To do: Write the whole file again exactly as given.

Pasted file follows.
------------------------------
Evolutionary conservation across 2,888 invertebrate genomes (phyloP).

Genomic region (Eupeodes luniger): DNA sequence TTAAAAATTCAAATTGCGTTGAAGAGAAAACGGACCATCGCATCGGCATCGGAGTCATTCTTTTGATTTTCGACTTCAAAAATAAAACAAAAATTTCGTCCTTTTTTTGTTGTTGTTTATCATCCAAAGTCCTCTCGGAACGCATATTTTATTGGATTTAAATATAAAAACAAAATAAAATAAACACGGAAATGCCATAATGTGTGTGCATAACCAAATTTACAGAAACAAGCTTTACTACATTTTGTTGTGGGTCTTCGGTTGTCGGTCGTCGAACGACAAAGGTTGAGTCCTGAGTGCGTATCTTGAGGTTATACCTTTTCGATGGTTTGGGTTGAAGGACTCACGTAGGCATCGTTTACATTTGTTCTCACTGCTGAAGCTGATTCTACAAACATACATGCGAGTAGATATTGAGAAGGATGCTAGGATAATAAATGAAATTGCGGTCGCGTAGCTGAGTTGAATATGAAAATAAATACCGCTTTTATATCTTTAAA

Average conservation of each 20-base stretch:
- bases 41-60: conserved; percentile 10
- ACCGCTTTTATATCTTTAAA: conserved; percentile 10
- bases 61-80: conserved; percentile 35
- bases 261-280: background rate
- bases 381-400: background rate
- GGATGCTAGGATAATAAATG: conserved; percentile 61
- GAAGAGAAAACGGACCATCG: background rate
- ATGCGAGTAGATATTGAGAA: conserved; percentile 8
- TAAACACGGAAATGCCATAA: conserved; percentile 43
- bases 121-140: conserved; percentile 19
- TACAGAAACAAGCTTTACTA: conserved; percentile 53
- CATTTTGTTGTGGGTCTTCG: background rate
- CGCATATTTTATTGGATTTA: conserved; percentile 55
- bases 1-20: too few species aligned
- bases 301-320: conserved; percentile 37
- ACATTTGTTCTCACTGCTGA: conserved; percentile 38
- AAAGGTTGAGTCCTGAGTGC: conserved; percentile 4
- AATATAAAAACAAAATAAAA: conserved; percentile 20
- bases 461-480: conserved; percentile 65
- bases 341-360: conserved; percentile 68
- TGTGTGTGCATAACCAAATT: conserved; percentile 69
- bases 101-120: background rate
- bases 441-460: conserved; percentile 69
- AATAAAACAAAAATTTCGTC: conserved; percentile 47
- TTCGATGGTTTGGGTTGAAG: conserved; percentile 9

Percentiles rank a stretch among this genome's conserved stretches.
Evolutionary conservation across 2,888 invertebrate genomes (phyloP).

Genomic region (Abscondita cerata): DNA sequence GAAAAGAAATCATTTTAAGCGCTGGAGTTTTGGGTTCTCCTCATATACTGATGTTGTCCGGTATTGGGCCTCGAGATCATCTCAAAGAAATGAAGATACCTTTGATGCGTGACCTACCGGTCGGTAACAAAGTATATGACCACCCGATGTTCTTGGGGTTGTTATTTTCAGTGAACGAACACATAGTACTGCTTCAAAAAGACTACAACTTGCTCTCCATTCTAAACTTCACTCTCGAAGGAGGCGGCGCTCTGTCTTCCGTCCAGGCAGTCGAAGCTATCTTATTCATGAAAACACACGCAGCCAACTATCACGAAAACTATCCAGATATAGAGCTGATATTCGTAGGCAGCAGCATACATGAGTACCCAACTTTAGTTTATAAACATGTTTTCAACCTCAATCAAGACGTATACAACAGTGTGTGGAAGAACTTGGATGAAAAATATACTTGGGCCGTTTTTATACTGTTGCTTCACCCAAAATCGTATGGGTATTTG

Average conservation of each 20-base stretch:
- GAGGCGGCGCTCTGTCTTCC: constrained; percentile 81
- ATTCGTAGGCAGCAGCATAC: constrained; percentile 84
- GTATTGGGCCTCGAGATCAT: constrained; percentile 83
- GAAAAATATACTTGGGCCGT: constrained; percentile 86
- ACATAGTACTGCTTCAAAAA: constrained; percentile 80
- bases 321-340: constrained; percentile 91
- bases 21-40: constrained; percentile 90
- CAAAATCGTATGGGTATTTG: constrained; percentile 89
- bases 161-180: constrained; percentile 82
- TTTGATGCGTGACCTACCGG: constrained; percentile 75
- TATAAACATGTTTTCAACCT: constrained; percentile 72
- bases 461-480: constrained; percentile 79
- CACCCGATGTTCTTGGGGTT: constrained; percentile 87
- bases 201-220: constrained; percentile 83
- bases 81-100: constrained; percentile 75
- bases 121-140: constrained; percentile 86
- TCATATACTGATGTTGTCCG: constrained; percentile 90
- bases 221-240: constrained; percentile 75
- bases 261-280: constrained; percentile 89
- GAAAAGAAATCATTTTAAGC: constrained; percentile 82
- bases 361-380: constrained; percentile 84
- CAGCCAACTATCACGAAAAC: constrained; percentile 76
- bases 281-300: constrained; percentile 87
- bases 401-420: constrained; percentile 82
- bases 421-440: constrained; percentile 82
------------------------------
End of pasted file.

Evolutionary conservation across 2,888 invertebrate genomes (phyloP).

Genomic region (Eupeodes luniger): DNA sequence TTAAAAATTCAAATTGCGTTGAAGAGAAAACGGACCATCGCATCGGCATCGGAGTCATTCTTTTGATTTTCGACTTCAAAAATAAAACAAAAATTTCGTCCTTTTTTTGTTGTTGTTTATCATCCAAAGTCCTCTCGGAACGCATATTTTATTGGATTTAAATATAAAAACAAAATAAAATAAACACGGAAATGCCATAATGTGTGTGCATAACCAAATTTACAGAAACAAGCTTTACTACATTTTGTTGTGGGTCTTCGGTTGTCGGTCGTCGAACGACAAAGGTTGAGTCCTGAGTGCGTATCTTGAGGTTATACCTTTTCGATGGTTTGGGTTGAAGGACTCACGTAGGCATCGTTTACATTTGTTCTCACTGCTGAAGCTGATTCTACAAACATACATGCGAGTAGATATTGAGAAGGATGCTAGGATAATAAATGAAATTGCGGTCGCGTAGCTGAGTTGAATATGAAAATAAATACCGCTTTTATATCTTTAAA

Average conservation of each 20-base stretch:
- bases 41-60: conserved; percentile 10
- ACCGCTTTTATATCTTTAAA: conserved; percentile 10
- bases 61-80: conserved; percentile 35
- bases 261-280: background rate
- bases 381-400: background rate
- GGATGCTAGGATAATAAATG: conserved; percentile 61
- GAAGAGAAAACGGACCATCG: background rate
- ATGCGAGTAGATATTGAGAA: conserved; percentile 8
- TAAACACGGAAATGCCATAA: conserved; percentile 43
- bases 121-140: conserved; percentile 19
- TACAGAAACAAGCTTTACTA: conserved; percentile 53
- CATTTTGTTGTGGGTCTTCG: background rate
- CGCATATTTTATTGGATTTA: conserved; percentile 55
- bases 1-20: too few species aligned
- bases 301-320: conserved; percentile 37
- ACATTTGTTCTCACTGCTGA: conserved; percentile 38
- AAAGGTTGAGTCCTGAGTGC: conserved; percentile 4
- AATATAAAAACAAAATAAAA: conserved; percentile 20
- bases 461-480: conserved; percentile 65
- bases 341-360: conserved; percentile 68
- TGTGTGTGCATAACCAAATT: conserved; percentile 69
- bases 101-120: background rate
- bases 441-460: conserved; percentile 69
- AATAAAACAAAAATTTCGTC: conserved; percentile 47
- TTCGATGGTTTGGGTTGAAG: conserved; percentile 9

Percentiles rank a stretch among this genome's conserved stretches.
Evolutionary conservation across 2,888 invertebrate genomes (phyloP).

Genomic region (Abscondita cerata): DNA sequence GAAAAGAAATCATTTTAAGCGCTGGAGTTTTGGGTTCTCCTCATATACTGATGTTGTCCGGTATTGGGCCTCGAGATCATCTCAAAGAAATGAAGATACCTTTGATGCGTGACCTACCGGTCGGTAACAAAGTATATGACCACCCGATGTTCTTGGGGTTGTTATTTTCAGTGAACGAACACATAGTACTGCTTCAAAAAGACTACAACTTGCTCTCCATTCTAAACTTCACTCTCGAAGGAGGCGGCGCTCTGTCTTCCGTCCAGGCAGTCGAAGCTATCTTATTCATGAAAACACACGCAGCCAACTATCACGAAAACTATCCAGATATAGAGCTGATATTCGTAGGCAGCAGCATACATGAGTACCCAACTTTAGTTTATAAACATGTTTTCAACCTCAATCAAGACGTATACAACAGTGTGTGGAAGAACTTGGATGAAAAATATACTTGGGCCGTTTTTATACTGTTGCTTCACCCAAAATCGTATGGGTATTTG

Average conservation of each 20-base stretch:
- GAGGCGGCGCTCTGTCTTCC: constrained; percentile 81
- ATTCGTAGGCAGCAGCATAC: constrained; percentile 84
- GTATTGGGCCTCGAGATCAT: constrained; percentile 83
- GAAAAATATACTTGGGCCGT: constrained; percentile 86
- ACATAGTACTGCTTCAAAAA: constrained; percentile 80
- bases 321-340: constrained; percentile 91
- bases 21-40: constrained; percentile 90
- CAAAATCGTATGGGTATTTG: constrained; percentile 89
- bases 161-180: constrained; percentile 82
- TTTGATGCGTGACCTACCGG: constrained; percentile 75
- TATAAACATGTTTTCAACCT: constrained; percentile 72
- bases 461-480: constrained; percentile 79
- CACCCGATGTTCTTGGGGTT: constrained; percentile 87
- bases 201-220: constrained; percentile 83
- bases 81-100: constrained; percentile 75
- bases 121-140: constrained; percentile 86
- TCATATACTGATGTTGTCCG: constrained; percentile 90
- bases 221-240: constrained; percentile 75
- bases 261-280: constrained; percentile 89
- GAAAAGAAATCATTTTAAGC: constrained; percentile 82
- bases 361-380: constrained; percentile 84
- CAGCCAACTATCACGAAAAC: constrained; percentile 76
- bases 281-300: constrained; percentile 87
- bases 401-420: constrained; percentile 82
- bases 421-440: constrained; percentile 82